While the screen is sure to impress those who like such things, I’ll party-poop and point out that it makes things a little more complicated for some routine operations. The climate control, for instance, is constantly displayed at the base of the screen, but this forces the driver to take his eyes off the road for a few seconds to adjust anything, which is not ideal. To deactivate the traction control system, you also have to access the menu using the car-shaped icon. Fortunately, the designers kept a few buttons on either side of the screen, for instance to change the audio system's stations or adjust the volume.
Despite this injection of technology, the 2020 Subaru Legacy GT Premier still offers that rigour of assembly inside. You can feel that everything is solid and built to last. The leather seats are comfortable, and there's no lack of space even in the back, while the trunk gives just enough room for the consumer who doesn't want to be bothered with an Outback.
The return of the turbo boxer
The generation change proved fatal for the Legacy’s old flat-6-cylinder naturally aspirated engine, which gives way to the 2.4L turbocharged flat-4-cylinder engine already installed on the big Ascent... and consequently in the Outback XT! Delivering a fully adequate output of 260 hp and 277 lb-ft of torque, the new unit has no trouble making drivers forget about the old 3.6L unit, which, lest we forget, was pretty gluttonous at the pump. However, hardened purists will have to make do with the only available transmission unit, a continuously variable transmission, which, I must admit, does an excellent job in the city, on the highway or even in more playful driving.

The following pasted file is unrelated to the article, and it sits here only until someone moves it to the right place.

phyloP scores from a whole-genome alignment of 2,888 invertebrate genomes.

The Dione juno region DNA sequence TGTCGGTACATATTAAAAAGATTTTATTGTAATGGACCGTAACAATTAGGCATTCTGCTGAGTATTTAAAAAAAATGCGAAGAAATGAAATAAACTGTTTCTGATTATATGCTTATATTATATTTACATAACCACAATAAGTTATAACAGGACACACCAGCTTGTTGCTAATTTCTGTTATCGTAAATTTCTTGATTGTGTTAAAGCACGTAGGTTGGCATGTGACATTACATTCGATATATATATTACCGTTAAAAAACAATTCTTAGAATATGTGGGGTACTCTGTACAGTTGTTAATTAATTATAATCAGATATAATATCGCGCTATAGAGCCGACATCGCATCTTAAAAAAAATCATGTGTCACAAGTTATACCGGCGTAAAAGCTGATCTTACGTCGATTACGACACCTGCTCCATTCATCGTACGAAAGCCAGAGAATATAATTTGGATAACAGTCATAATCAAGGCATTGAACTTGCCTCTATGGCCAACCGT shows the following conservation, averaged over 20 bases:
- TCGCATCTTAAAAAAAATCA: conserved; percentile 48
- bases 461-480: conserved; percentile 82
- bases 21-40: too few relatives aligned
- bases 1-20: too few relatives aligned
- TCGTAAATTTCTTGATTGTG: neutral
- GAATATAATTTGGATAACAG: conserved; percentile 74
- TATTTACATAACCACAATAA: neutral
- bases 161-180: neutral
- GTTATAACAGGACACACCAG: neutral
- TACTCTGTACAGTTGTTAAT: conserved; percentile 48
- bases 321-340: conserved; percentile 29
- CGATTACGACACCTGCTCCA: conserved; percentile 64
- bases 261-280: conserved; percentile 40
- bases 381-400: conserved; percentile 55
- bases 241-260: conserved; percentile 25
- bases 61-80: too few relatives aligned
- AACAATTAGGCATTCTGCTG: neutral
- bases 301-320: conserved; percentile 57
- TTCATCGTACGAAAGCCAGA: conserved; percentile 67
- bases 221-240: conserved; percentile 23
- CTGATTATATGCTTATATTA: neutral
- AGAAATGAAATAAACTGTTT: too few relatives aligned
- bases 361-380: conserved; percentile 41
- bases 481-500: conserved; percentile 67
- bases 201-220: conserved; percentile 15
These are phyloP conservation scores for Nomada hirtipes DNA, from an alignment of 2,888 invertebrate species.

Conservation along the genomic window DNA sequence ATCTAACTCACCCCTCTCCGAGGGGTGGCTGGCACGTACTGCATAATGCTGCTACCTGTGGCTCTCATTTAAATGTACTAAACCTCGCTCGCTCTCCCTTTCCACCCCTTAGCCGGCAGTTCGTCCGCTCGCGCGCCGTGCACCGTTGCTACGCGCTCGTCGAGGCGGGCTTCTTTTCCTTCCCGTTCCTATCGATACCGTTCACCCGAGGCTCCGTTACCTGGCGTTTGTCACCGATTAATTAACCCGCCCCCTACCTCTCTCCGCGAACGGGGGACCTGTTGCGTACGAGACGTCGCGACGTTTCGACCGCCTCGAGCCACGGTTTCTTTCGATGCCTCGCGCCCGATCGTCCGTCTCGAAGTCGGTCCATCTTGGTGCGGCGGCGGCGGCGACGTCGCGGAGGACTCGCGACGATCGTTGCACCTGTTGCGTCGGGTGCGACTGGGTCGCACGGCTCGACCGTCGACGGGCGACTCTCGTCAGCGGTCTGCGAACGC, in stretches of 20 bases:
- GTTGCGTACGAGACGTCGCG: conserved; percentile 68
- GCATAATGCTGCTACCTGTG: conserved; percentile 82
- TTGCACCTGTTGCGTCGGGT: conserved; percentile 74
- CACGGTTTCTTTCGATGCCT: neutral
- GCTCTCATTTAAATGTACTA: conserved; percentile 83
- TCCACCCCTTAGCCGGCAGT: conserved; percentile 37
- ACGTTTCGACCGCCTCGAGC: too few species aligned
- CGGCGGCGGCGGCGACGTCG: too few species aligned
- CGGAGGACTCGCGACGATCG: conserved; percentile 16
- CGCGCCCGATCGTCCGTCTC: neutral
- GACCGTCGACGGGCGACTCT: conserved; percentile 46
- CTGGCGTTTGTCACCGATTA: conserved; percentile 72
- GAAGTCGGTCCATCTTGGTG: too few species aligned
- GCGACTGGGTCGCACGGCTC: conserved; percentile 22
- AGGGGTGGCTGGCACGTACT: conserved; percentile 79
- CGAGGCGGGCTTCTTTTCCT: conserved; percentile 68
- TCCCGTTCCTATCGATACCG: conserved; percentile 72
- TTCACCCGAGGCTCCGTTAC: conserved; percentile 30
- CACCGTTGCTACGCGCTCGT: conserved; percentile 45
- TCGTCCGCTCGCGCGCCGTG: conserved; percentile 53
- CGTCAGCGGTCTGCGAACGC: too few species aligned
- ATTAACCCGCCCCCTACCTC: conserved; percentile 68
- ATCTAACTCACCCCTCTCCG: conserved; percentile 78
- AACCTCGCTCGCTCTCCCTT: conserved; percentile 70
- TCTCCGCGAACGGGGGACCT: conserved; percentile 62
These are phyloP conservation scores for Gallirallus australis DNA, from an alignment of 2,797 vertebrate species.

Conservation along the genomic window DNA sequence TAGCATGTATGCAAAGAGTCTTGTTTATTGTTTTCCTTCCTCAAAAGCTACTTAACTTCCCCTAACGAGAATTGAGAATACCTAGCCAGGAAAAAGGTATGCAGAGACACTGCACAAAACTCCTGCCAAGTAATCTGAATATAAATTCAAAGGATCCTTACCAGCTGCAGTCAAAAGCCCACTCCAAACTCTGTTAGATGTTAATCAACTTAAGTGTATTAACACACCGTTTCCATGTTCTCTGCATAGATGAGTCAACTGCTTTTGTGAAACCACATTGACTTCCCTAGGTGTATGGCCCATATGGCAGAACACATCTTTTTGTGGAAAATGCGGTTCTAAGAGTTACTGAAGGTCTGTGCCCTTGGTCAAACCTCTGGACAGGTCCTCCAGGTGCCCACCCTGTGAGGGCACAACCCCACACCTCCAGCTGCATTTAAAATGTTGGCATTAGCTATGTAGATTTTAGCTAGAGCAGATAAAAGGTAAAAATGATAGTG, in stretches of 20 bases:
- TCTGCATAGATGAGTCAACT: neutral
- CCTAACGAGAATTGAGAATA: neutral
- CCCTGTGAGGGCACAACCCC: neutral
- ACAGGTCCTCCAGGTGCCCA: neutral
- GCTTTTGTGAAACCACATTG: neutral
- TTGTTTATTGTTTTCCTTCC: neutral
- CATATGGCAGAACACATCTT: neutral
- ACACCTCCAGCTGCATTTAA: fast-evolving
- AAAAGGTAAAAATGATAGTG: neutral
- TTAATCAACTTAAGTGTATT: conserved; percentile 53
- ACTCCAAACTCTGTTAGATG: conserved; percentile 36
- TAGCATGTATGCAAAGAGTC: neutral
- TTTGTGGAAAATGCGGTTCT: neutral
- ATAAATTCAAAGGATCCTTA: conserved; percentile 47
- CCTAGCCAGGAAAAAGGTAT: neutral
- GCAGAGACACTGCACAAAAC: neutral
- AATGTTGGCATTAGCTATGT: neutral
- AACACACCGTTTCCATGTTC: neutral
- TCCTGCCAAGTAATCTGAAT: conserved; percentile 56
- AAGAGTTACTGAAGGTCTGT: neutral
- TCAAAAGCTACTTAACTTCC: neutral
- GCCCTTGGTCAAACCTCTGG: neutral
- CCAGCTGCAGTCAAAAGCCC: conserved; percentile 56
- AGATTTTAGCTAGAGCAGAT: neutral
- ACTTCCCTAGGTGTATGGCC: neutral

Frankly, with this new powertrain, I was able to rediscover a bit of the Legacy GT that was once available in Canada, even though the sound of the engine is now less rustic, and there’s no longer a third pedal. The all-wheel drive system is as competent as ever in more slippery conditions and accelerations are very convincing when the turbo kicks in. Plus, the Legacy GT Premier does exactly what it needs to do, which is to be as comfortable as possible without falling into the monotony of a tasteless mid-size sedan. Even the steering is precise enough to put a smile on the driver's face.
Unfortunately, I have to put apply some darker colours to this rosy picture drawn so far. In all my years of road testing, I've never felt an automatic start-stop system as brutal as the one on this Legacy GT. Never have I experienced a harder hit than when I restarted the flat engine of this car. Is this an isolated case or a generalized feature on all 2020 Legacys? It's still early to tell, but honestly, this side of the sedan as it was in my hands forced me to turn off the system because I found it simply too annoying.
The last word
Despite this inconsistency in the occasional use of this system, I still believe that the Subaru Legacy GT Premier 2020 is a sedan that deserves a better fate, especially in Canada where four-wheel drive vehicles are popular.
The super-effective all-wheel drive
Rigour of assembly inside
The return of the turbo engine
We like less
The complexity of the touchscreen
The absence of a manual gearbox (in the GT version only)
The blows felt during the restart